Phone specifications tell only half the story
So recently I called a 720p screen on a 6.95 inch smart-phone ‘beautiful’ and I had a ton of people come for me saying I wasn’t a tech reviewer, that I knew nothing about phones and some even unsubscribed from the channel.
Why? Because in their books, a 6.9 inch 720p screen was appalling and can never look good. So in turn anyone who says a screen like that looks good or beautiful didn’t know what they were talking about and didn’t deserve their views or subscription.
As a smart-phone reviewer I have used a lot of phones with different screen sizes and specifications and I have over the years realized that the numbers don’t always matter. As smart-phone enthusiasts we are sometimes inundated with the numbers on a device that we don’t give that device the attention or time it deserves simply because in our books it doesn’t meet that specification that’s approved.
Recently, the Samsung Galaxy S20 ultra was under fire for the lack-luster performance of the cameras. That phone has a 108MP shooter and some of the best Camera specs on paper that you would have thought that it would take the best photos and that it’s focus speed would be instant. But, it had one of the worst focusing problems on any modern phone in recent times. It just would not lock focus on subjects. Meanwhile I had an almost two year old Redmi Note 7 that took incredible pictures even at 1/6th the price of the S20 Ultra. Load the G-Cam on the Redmi Note 7 and the results become even better.
Samsung promised to improve this with software updates, which they have, but honestly, the focus still isn’t fast and I get occasional focus hunting issues.
There are sub $400 phones that take better pictures than a number of flagship phones these days but looking at the specs on paper, you’d never agree. The Pixel 4a for one.
In web and mobile development, the focus is on making the app compatible across multiple browsers and platforms, rather than being compatible with hardware specs. The hardware specs help in how smooth the app runs, but ultimately the goal is majorly cross platform compatibility.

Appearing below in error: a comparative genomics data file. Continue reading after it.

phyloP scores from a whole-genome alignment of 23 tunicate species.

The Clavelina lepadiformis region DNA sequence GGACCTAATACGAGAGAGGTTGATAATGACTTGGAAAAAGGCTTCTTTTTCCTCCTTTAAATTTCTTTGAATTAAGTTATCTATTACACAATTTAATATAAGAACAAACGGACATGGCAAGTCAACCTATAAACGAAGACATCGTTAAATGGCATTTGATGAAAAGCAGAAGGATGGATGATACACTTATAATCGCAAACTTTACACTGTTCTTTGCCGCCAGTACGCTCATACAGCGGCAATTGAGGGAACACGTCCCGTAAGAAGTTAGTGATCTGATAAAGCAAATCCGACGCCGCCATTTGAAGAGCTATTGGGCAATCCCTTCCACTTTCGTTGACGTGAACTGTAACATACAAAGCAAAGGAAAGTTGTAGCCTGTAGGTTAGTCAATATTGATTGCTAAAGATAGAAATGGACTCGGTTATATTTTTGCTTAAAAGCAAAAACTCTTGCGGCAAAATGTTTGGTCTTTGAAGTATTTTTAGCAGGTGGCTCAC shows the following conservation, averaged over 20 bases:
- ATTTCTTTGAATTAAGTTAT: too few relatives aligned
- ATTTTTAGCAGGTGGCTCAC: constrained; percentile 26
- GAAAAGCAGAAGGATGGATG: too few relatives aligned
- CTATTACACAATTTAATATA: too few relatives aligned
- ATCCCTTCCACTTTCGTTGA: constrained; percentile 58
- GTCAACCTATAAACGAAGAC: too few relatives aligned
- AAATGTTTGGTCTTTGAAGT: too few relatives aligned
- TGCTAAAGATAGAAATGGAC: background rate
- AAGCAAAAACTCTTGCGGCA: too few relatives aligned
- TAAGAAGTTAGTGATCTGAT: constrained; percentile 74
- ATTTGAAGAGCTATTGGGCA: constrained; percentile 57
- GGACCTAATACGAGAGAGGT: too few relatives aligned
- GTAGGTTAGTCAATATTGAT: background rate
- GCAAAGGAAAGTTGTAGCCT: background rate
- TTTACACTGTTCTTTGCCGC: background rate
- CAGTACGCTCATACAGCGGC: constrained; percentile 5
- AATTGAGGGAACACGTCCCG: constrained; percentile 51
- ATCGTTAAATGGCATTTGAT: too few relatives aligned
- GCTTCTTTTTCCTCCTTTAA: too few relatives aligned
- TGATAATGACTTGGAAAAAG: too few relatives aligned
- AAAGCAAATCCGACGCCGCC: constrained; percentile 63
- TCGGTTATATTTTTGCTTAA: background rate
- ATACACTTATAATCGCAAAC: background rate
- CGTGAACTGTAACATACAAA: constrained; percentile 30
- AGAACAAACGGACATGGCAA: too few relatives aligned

Apples iPhones have had way lower RAM over the years compared to Android phones, yet still out performs a great number of Android phones. Why? Why doesn’t the Android device with the larger RAM win? The keyword here is optimization. IOS has been so optimized to work with the hardware found in iPhones that they have become very efficient.
This optimization can also be applied to a supposed crappy device with disappointing specs. Allowing that device perform to the best of its ability. I have used some low end Xiaomi phones and they run way smoother than some more expensive android phones with lack luster optimization.
MIUI and the famous Pixel Experience ROMs are examples of well optimized android ROMs that run smoothly even on low end devices. And thanks to the Pixel experience ROM, my Redmi Note 7 is still very fluid and packs the most recent android updates.
So recently when I reviewed an android phone with a 6.9 inch 720p IPS LCD screen with a Helio G70 processor, I said the phone ran smooth and that the screen was beautiful. And I got a lot of backlash. Which I understood, because obviously they had in their minds the minimum specifications that they thought would qualify as okay.
Meanwhile they had neither seen the phone nor had hands on time with the device.
So is it right or okay to call a 6.9inch 720 screen beautiful?
Yes, if the colors are accurate and well calibrated, and the screen looks good to the human eye, then yes you can call the screen beautiful or gorgeous. That’s your perspective.
The screen on the iPhone XR is testament to the fact that numbers aren’t everything.
Jonathan Morrison a popular US based YouTuber debunked this misconception when everyone in one of his YouTube videos picked the supposedly crappy iPhone XR sub 1080p screen over an actual 1080p screen. I mean no one pick the higher resolution 1080p screen as the better screen. They all thought the iPhone screen looked better.
I think its time we began to understand that specification isn’t everything in a smart-phone. It’s the overall optimization of both software and hardware that really makes a great phone.
If we base our purchase decisions on specs alone, then we may have missed an opportunity to pick a phone that would have been truly made for us.
This video was borne out of the need to give people proper perspective on the things that matter.
Some phones look very good on paper but are terrible performers in some aspects, while some look terrible on paper but are excellent all-round performers.
So when next you want to purchase a new phone, think of all the things that matter to you in a phone. Not what the spec ninjas say. If you want long battery life and media consumption is high on your needs, then you should be looking for a phone with a big battery and a big screen (preferably an AMOLED screen). If taking pictures are your thing then focus on the camera. If price is your concern and you need all the rest, then do the research.
Also try to visit the closest store to play with these devices before taking a decision on which phone is best for you. In other words, don’t judge a phone by the numbers you see in the spec sheet, take time out to have an in-hand experience, then make your choice.
Phone specs are just half of the story.
I hope this article was worth it and hope it also helps you determine what features in a smart-phone you need the most.
I’ll also love to hear from you in the comment section of this video. Your thoughts matter.